(Important note: As a new investor, despite having little with which to assess your emotional risk tolerance, you have all the applicable information for assessing your economic risk tolerance. So be sure not to use an allocation that’s more aggressive than your economic risk tolerance would allow. For example, don’t put any money into stocks that you can’t afford to have fall by 50% in the near-term future.)

In his recent book The Ages of the Investor, after suggesting that young investors start with a 50/50 stock/bond allocation, William Bernstein wrote the following, which I think nicely sums up what I’m talking about here:

“The young investor’s first encounter with a significant market decline serves mainly to ascertain her true risk tolerance. Her responses to the decline define the policy allocation that takes her to age 45 or 50. Does she panic and sell? Then certainly her long-term policy allocation to stocks should be less than 50%. If she holds fast but does not have the stomach to buy more, then 50% is likely about right. And if she piles in, then I say, ‘God bless.’ Perhaps she can increase her policy allocation to stocks to 60% to 80%. The next few decades should allow her to test, adjust, and repeat the process at least a few more times.”

Book Announcement: Social Security Made Simple

Social Security benefits make up roughly 39% of the income of U.S. citizens age 65 or older. Unfortunately, many retirees make decisions regarding their Social Security benefits that cause them to miss out on tens of thousands of dollars over the course of their retirement. (For couples, it can even be a six-figure sum.)

As I’ve mentioned here and there over the last 18 months or so, I’ve been working on a book about Social Security for the …in 100 Pages or Less series to help people better understand how to get the most out of their Social Security benefits.

Today, that book is finally available. (Click here to see it on Amazon.)

Free for the Next 5 Days

To get things started with a bang — and to say “thank you” to everybody who reads this blog — the Kindle version will be free and the print version will be just $5 for the next 5 days (that is, through Friday 10/12/12).

Related note: There’s no need to own a Kindle to read a Kindle book. They can be read using free software on a regular PC or Mac.

What Topics Does the Book Cover?

The book is organized into four sections, each with four brief chapters. As you’ll probably notice if you’re a regular Oblivious Investor reader, many of the topics in the book have been explored in articles here on the blog.

Part 1 covers the basic rules:

  1. Qualifying for Retirement Benefits
  2. How Retirement Benefits Are Calculated
  3. Spousal Benefits
  4. Widow(er) Benefits

Part 2 takes a look at the rules for a handful of slightly less common situations:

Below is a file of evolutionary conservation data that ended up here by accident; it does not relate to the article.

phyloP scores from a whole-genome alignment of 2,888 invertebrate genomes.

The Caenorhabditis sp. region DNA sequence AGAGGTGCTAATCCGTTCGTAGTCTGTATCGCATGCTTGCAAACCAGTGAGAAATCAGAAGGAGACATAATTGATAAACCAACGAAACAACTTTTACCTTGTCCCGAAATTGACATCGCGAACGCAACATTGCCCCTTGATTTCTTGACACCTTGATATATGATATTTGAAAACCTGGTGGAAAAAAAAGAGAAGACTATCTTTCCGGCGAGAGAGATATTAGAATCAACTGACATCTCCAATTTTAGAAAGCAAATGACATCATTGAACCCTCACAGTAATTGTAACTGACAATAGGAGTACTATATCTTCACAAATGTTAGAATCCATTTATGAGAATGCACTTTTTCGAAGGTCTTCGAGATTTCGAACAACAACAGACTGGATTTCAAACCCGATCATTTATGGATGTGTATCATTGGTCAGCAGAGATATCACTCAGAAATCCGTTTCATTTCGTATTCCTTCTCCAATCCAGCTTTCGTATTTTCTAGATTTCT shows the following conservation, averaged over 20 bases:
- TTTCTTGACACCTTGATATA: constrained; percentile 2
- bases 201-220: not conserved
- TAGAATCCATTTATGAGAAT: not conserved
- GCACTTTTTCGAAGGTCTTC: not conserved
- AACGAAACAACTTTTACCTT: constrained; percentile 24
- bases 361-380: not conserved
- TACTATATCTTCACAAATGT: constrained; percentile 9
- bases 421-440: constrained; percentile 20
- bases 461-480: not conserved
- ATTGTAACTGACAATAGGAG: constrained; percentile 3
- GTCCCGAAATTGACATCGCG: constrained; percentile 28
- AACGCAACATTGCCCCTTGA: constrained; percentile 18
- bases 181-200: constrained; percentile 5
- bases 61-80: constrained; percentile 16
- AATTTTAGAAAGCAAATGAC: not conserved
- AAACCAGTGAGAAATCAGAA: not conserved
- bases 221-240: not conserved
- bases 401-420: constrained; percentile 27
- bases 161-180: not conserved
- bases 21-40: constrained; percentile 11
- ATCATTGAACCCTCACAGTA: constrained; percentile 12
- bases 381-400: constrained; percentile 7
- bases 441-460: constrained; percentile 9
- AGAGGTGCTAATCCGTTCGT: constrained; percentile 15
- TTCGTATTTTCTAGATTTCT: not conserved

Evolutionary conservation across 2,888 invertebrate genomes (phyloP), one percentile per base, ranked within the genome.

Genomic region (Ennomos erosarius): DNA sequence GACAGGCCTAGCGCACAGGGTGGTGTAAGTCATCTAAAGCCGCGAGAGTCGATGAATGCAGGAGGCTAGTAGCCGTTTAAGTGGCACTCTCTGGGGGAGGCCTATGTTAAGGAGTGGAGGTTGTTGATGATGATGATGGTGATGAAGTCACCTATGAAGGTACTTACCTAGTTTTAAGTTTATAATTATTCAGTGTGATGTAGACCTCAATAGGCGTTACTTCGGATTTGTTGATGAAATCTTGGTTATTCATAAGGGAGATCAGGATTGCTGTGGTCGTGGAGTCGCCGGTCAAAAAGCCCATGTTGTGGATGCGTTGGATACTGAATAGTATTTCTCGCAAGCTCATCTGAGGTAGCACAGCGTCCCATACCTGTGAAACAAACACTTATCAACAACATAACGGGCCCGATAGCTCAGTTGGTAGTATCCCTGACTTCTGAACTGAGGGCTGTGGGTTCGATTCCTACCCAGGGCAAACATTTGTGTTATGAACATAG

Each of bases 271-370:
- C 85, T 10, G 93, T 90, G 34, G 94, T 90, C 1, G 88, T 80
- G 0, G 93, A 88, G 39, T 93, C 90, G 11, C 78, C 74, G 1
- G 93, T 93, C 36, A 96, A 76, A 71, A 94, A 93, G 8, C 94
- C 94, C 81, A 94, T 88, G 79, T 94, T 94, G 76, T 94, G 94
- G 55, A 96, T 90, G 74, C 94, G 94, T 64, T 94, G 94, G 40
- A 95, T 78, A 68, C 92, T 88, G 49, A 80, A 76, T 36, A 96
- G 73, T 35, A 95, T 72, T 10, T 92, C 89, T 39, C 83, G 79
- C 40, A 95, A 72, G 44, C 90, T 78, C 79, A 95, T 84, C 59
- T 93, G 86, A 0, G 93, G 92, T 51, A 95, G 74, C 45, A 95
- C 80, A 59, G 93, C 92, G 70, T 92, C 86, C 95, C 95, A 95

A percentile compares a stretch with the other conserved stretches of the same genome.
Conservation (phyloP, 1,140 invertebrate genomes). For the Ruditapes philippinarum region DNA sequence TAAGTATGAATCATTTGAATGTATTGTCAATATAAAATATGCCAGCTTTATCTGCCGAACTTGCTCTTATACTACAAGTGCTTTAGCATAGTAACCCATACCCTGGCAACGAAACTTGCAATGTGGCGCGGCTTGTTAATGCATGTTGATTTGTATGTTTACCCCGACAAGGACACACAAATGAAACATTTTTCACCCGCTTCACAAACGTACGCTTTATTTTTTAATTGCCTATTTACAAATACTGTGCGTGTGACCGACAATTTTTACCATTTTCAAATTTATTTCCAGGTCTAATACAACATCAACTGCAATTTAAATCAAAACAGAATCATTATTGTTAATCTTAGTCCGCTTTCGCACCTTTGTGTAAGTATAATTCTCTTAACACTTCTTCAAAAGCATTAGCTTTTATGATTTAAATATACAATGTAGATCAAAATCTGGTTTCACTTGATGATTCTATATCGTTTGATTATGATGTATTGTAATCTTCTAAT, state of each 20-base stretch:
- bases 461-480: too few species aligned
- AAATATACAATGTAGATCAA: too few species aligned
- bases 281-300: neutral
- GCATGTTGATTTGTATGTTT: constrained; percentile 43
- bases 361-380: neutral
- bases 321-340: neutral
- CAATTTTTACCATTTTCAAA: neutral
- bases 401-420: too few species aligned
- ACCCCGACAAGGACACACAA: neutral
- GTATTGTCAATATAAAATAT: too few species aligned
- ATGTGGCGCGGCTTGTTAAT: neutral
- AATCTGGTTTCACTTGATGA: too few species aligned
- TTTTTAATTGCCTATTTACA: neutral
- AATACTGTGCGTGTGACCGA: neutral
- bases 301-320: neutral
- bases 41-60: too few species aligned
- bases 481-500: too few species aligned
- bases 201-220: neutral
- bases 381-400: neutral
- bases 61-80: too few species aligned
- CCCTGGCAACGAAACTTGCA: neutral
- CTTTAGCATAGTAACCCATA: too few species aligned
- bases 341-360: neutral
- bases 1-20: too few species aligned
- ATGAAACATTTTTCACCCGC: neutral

1. Social Security for Divorced Spouses
  2. Child Benefits
  3. Social Security with a Pension
  4. The Earnings Test

Part 3 discusses the question of when to start taking Social Security benefits:

  1. The Claiming Decision for Single People
  2. The Claiming Decision for Couples with One Working Spouse
  3. The Claiming Decision for Couples with Two Working Spouses
  4. Taking Social Security Early to Invest It

And Part 4 covers a few related planning topics:

  1. Checking Your Earnings Record
  2. How Social Security is Taxed (And How That Affects Tax Planning)
  3. Social Security and Asset Allocation
  4. Do-Over Options

I hope you find the book helpful.

Here’s the link to the book on Amazon.

Want to Learn More about Social Security? Pick Up a Copy of My Book:

Social Security cover Social Security Made Simple: Social Security Retirement Benefits and Related Planning Topics Explained in 100 Pages or Less
Topics Covered in the Book:
  • How retirement benefits, spousal benefits, and widow(er) benefits are calculated,
  • How to decide the best age to claim your benefit,
  • How Social Security benefits are taxed and how that affects tax planning,
  • Click here to see the full list.

A Testimonial from a Reader on Amazon:

"An excellent review of various facts and decision-making components associated with the Social Security benefits. The book provides a lot of very useful information within small space."

How Delaying Social Security (or Annuitizing) Reduces Risk

This week, a reader wrote in with what I thought was a good observation:

“You wrote in a previous email/article that claiming Social Security at a later age lets people use a smaller withdrawal rate in the rest of their retirement. I understand that, but when I run the numbers for myself, the decrease in withdrawal rate is very small…measured in tenths of a percent in fact. Wouldn’t this have only a very small effect on our likelihood of running out of money?”

It’s true: In most cases, the reduction in withdrawal rate from delaying Social Security isn’t terribly large. Still, every little bit helps — even a small change in withdrawal rates (e.g., 3.75% rather than 4%) makes a difference in terms of probability of portfolio depletion.

More important, however, is the fact that delaying Social Security (or using a part of your portfolio to buy a lifetime annuity) makes the run-out-of-money scenarios not quite so bad. That’s because increasing your level of guaranteed income:

  • Usually makes it so that if you do run out of savings, it will happen later in retirement, and
  • Makes it so that if you do run out of savings, you’ll be left with more income.

Probability of Failure Isn’t Everything